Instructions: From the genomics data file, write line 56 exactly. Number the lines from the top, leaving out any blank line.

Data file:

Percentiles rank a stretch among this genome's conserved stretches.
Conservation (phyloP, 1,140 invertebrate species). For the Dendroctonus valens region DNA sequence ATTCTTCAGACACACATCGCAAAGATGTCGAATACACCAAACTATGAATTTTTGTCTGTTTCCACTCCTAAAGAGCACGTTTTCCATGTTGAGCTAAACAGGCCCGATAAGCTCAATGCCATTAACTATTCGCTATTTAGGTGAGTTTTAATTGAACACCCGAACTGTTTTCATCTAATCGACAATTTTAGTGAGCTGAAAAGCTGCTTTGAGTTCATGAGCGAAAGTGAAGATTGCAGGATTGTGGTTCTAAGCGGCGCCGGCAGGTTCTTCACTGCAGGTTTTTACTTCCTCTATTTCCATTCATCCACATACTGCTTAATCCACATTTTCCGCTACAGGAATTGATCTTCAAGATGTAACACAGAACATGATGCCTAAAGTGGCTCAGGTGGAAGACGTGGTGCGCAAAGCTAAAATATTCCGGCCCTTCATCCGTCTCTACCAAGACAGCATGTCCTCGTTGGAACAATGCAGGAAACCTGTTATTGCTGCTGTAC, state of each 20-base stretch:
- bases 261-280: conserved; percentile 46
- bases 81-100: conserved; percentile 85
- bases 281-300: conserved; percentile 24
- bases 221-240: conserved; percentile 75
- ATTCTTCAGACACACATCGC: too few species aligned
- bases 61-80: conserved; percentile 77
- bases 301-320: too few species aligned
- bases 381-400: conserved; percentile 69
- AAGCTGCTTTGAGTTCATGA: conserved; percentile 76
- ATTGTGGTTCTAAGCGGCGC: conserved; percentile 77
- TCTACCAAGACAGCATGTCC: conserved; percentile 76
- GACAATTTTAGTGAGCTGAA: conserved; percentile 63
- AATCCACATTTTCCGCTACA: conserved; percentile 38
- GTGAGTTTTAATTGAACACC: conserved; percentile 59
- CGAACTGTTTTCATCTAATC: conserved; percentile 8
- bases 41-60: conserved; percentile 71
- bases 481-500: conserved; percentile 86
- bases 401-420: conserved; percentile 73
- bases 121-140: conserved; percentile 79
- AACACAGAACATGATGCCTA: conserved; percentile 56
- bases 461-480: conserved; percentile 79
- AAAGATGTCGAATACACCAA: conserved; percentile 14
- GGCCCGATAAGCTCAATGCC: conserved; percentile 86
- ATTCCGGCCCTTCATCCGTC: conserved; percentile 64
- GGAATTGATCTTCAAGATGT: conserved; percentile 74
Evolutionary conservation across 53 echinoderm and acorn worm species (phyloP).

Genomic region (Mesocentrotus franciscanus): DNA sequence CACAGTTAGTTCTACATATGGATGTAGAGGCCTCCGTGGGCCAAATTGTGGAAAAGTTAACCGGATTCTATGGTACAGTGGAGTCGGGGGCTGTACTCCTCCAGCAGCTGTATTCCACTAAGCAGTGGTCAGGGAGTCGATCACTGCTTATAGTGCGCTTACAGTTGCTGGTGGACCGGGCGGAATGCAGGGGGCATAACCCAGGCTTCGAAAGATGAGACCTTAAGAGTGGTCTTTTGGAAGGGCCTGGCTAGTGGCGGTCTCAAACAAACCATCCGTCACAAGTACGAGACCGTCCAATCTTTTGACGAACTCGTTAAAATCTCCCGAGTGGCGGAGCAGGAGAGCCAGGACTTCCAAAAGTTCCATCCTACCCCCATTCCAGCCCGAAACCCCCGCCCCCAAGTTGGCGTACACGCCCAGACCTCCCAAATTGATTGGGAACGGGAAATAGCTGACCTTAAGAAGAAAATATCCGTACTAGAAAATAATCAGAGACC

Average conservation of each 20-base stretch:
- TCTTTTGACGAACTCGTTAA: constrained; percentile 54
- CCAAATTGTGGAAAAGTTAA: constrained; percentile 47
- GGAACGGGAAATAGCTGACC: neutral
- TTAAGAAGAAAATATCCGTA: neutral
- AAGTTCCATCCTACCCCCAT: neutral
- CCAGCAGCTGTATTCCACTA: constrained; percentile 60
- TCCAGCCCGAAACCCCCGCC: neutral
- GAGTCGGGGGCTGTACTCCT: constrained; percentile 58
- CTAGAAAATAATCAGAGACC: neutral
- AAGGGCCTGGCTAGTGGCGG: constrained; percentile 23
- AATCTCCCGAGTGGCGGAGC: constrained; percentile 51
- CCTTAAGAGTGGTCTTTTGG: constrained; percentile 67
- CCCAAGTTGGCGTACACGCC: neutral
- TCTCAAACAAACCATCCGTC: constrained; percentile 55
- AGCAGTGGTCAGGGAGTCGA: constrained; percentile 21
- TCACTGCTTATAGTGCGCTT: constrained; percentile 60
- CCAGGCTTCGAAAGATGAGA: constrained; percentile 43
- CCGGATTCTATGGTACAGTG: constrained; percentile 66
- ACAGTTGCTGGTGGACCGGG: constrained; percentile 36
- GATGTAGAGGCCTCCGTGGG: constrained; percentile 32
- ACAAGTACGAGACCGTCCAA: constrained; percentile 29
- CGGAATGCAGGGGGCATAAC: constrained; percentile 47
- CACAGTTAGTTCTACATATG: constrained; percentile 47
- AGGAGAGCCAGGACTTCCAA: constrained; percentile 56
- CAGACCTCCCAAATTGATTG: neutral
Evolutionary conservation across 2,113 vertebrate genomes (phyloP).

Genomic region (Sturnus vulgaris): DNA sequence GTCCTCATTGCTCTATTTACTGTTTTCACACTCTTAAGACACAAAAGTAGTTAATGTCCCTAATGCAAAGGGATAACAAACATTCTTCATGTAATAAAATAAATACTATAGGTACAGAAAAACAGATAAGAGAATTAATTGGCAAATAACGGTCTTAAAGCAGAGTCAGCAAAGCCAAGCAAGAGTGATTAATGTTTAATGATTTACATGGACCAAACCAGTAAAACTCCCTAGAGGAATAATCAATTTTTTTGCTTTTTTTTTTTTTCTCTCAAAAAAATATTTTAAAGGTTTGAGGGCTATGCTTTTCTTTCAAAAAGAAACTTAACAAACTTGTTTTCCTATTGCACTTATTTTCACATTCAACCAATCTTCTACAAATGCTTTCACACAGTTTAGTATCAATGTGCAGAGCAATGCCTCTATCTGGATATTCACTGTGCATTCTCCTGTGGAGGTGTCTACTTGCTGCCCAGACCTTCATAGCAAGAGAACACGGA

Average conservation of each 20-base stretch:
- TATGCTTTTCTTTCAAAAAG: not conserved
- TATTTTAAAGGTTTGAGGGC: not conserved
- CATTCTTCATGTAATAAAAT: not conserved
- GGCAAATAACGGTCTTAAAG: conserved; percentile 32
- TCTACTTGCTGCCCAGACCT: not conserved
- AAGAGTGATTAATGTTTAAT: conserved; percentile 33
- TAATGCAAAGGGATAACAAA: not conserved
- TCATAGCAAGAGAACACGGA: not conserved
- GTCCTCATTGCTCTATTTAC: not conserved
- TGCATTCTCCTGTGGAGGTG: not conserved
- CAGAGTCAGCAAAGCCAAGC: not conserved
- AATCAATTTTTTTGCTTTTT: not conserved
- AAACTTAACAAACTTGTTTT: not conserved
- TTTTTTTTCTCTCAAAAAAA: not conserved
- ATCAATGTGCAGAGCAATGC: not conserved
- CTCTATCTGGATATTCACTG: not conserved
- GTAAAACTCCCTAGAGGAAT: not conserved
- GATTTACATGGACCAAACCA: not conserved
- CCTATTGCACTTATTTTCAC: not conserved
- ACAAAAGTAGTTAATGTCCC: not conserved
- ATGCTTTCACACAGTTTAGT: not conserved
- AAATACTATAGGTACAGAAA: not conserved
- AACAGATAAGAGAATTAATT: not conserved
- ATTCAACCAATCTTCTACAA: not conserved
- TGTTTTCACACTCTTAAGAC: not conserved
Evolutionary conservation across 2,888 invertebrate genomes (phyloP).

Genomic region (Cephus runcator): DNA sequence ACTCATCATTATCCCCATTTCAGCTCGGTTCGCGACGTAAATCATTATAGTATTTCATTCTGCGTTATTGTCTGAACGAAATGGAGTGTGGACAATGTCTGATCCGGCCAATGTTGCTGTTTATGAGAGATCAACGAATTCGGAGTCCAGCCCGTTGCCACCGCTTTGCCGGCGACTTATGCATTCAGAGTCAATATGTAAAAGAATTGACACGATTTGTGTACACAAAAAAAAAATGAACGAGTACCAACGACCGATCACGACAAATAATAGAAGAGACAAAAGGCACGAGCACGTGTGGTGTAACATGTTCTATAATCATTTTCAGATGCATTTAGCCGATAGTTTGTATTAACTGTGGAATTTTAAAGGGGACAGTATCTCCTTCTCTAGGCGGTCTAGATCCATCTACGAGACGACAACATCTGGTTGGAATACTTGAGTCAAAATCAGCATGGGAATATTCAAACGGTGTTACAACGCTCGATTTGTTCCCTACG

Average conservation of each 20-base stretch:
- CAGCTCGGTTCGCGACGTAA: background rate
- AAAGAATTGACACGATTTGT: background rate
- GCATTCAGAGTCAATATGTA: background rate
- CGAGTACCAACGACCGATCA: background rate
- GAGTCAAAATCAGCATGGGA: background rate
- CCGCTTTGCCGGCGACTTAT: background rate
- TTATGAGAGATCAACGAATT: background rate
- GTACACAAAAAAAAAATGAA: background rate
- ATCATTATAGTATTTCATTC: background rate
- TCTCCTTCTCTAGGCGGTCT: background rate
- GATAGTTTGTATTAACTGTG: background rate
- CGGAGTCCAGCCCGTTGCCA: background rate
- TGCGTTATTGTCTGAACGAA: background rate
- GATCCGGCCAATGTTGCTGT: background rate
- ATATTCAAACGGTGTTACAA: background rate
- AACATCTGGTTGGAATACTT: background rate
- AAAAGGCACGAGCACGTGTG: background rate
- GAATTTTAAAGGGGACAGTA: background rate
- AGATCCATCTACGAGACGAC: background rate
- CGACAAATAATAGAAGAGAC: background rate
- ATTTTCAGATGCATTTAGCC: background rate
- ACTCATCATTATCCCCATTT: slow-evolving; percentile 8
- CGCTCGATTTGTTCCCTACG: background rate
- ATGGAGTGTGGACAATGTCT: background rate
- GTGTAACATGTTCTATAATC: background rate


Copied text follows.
Evolutionary conservation across 2,113 vertebrate genomes (phyloP).